I thought this talk on The Five Primary Jobs of a VFX Artist by Glen Campbell was a real goodie, hope you enjoy.

Layering a Shot

Libby Peeks Her Way Through Manhatten

I probably found how the layers of a shot are stacked together the biggest eye-opener in animation. It’s been really interesting to learn and put into practice with this project.

To composite the shot of Libby peeking around skyscrapers, Libby was animated by David, and rendered out, in isolation, with a transparent background (in the case  of render images we used targa format to maintain quality).

The buildings in the background were rendered out in a separate pass by myself, again with a transparent background.

The foreground building was also rendered out separately, but through the same camera as the background, and with the same camera move, so images would match up for the final shot.

For the sky, I dropped live footage of a cloudy sky into the scene file in After Effects, and played around with its colour correction. To try to add realism, and blend the layers, we added blur in different degrees to the various layers.

To create a bit more depth, I created a shadow effect by duplicating Libby’s animated layer, then bleaching her out, and rescaling her. To finish, I stacked all the layers together, and voilá, Libby peeks and walks through Manhatten.

Anything’s possible…

Foreground Rendered with Alpha Channel
Backdrop Rendered with Alpha Channel
Final Composite of Shot
Final Composite of Shot

Living the dream with Green Screen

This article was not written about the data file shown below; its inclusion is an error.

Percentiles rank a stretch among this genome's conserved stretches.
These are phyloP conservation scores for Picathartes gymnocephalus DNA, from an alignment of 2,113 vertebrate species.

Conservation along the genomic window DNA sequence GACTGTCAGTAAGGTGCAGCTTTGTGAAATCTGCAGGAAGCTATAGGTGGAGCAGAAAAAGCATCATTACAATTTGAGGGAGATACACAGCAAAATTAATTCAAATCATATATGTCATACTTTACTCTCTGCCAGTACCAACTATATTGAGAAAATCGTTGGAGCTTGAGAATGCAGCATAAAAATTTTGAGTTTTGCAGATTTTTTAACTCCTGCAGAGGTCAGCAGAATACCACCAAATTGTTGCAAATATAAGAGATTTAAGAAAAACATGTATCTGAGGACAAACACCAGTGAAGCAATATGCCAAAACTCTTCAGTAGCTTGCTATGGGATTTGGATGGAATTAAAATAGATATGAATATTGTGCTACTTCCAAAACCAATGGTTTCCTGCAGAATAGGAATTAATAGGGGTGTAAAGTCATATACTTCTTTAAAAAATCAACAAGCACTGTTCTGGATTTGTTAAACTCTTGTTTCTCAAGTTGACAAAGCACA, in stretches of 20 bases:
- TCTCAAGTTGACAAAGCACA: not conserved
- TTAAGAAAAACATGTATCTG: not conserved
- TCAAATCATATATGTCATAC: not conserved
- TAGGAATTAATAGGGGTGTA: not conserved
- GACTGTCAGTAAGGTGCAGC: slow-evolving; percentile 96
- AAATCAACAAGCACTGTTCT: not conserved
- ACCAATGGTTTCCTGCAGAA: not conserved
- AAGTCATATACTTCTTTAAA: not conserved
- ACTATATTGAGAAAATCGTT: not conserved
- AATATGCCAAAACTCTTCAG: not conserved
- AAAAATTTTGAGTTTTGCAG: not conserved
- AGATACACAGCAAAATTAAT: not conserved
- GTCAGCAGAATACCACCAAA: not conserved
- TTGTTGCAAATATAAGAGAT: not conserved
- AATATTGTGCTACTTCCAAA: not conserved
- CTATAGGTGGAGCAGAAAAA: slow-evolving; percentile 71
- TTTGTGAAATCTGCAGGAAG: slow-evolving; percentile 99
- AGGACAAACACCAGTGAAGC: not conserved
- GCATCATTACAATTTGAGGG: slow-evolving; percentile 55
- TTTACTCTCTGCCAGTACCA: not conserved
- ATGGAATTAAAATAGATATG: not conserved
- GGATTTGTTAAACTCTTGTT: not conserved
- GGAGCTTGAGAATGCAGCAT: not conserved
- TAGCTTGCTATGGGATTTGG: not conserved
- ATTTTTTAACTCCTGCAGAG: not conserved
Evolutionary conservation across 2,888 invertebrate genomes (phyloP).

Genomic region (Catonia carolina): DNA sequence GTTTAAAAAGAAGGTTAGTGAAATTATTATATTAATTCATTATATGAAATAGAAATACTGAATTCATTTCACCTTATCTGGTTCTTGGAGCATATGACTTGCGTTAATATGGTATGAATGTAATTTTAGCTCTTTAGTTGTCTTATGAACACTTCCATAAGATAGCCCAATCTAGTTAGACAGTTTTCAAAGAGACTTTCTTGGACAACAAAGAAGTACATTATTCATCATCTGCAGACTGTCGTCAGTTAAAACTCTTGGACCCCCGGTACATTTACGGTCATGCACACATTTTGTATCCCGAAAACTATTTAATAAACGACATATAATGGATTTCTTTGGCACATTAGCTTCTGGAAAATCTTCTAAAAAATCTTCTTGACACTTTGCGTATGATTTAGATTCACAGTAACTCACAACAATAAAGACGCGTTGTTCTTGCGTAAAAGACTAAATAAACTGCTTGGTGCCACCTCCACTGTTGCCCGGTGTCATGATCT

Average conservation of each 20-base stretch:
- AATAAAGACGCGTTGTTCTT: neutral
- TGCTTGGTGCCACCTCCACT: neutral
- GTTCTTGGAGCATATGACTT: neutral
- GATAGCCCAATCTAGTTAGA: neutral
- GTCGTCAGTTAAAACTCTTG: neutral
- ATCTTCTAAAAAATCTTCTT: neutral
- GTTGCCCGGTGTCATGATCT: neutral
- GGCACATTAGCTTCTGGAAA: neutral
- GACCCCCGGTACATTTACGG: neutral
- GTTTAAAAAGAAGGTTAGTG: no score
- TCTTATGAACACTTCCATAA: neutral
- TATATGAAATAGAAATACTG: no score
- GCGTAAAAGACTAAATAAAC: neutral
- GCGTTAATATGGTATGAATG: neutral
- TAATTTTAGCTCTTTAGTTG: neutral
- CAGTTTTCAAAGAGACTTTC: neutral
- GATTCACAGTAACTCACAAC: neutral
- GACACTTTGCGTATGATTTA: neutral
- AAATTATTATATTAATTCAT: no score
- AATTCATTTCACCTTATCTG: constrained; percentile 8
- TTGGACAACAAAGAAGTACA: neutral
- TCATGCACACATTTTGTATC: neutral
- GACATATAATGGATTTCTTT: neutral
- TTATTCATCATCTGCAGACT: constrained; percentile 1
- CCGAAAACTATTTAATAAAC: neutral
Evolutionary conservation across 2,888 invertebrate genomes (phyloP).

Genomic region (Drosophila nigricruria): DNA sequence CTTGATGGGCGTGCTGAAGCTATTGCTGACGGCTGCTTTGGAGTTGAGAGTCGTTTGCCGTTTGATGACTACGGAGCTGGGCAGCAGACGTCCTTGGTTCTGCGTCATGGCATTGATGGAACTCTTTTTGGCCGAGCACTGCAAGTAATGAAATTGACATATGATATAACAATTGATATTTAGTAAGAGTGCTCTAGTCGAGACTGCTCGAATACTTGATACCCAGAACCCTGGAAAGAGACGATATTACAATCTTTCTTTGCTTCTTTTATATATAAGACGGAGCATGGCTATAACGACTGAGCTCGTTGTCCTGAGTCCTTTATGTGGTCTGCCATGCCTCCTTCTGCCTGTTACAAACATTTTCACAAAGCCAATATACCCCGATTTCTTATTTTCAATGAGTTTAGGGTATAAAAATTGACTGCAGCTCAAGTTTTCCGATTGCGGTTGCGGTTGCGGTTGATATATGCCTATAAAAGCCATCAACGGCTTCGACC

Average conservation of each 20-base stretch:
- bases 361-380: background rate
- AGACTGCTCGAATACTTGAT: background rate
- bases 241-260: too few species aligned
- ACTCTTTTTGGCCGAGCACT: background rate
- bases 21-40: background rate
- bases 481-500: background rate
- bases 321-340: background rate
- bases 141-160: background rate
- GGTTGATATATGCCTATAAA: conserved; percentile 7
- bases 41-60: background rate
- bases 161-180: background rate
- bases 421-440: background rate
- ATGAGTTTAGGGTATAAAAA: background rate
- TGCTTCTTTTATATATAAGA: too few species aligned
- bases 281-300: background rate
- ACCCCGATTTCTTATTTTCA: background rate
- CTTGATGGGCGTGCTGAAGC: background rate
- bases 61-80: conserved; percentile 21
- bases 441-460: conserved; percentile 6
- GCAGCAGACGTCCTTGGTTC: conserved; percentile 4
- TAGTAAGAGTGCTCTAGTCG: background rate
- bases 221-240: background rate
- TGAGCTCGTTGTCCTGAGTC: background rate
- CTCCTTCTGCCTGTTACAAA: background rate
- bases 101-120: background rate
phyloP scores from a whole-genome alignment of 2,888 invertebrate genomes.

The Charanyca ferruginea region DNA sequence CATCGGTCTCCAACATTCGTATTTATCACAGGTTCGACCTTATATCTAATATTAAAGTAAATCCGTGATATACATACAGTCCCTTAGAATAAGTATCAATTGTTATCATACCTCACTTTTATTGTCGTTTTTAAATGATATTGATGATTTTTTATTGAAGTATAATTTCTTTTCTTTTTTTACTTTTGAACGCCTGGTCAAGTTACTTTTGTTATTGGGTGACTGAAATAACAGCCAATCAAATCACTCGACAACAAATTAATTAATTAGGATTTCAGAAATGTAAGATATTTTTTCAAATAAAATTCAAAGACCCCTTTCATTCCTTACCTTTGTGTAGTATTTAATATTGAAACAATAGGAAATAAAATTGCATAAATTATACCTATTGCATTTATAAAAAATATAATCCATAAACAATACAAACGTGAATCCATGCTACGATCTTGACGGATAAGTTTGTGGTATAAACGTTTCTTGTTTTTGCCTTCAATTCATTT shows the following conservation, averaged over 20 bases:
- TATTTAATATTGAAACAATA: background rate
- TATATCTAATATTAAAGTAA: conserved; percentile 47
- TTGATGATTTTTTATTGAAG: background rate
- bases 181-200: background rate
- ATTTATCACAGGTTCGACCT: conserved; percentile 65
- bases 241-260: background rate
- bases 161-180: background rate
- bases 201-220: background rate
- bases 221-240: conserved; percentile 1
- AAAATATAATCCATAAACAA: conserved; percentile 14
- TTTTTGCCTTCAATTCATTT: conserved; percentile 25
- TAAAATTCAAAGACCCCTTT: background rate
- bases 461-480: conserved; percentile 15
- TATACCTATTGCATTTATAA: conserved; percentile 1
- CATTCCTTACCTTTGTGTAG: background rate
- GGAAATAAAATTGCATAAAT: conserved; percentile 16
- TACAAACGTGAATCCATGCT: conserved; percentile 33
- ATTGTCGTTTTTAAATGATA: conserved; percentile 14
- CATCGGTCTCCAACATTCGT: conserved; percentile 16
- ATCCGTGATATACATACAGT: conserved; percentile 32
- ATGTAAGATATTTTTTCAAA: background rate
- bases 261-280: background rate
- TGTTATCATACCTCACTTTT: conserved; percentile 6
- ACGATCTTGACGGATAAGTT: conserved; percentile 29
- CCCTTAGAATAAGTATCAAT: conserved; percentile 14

Post by David O Malley

in the studio filming
In the studio filming on green screen

Part of the Liberty project called  for some live action sequences to be composited with 3D/ 2D modelled environments. This afforded us the opportunity to go into the studio and dip our collective toe into the hitherto unknown waters of green screening.

Under the wise and watchful eye of Lorcan, and a few rules for best practice, like “avoid casting shadows on the Green wall”, and “ Don’t have the actor wear green, or any reflective surfaces,” we were ready to give it a go.

Cast into the unfamiliar role of acting, as well as directing, we managed to get what was needed from the studio.


Importing the raw footage into After Effects and Keying out the green sections left us with the actor(s) on a layer that had a transparent background. This could then be layered with other images (created, imported, found, or modelled), adding as many components as needed for the shot to be set down. In After Effects, each layer was easily rescaled, positioned, or otherwise adjusted as required to make the shot work.vlcsnap-2015-05-12-18h49m48s75

With Teamwork, and  a bit of trial and error, we ended up with a nice little composite.

(post by David O Malley)

Liberty’s On The Run…

LibertySwitSwooYelloShe moves, she talks, she limps, and waddled past the finish line.

Liberty finally finished her stays in rigging, animating, rendering and compositing, and here she is, in her initial stance, looking pretty swit swoo!

Ashling rigged her with human IK to allow the addition of mocap data. However, due to jittery results with motion capture, we reverted to animating pose to pose and by adding inbetweens.

Most animating was carried out by Shane and David, and Ashling did a cute job animating her wee pigeon. I composited the results of animating and added final finish effects in After Effects.

To get the final result, a lot of troubleshooting was required, particularly at the rendering stage. I’m thinking of adding a blog post “the 20 simple ways to make your render turn out black with mental ray”, but I’m sure I can discover plenty more. On the upside, if your render does turn out black, or freezes, I can probably diagnose the problem for you, having learnt from my many mistakes, or tests, as I like to call them.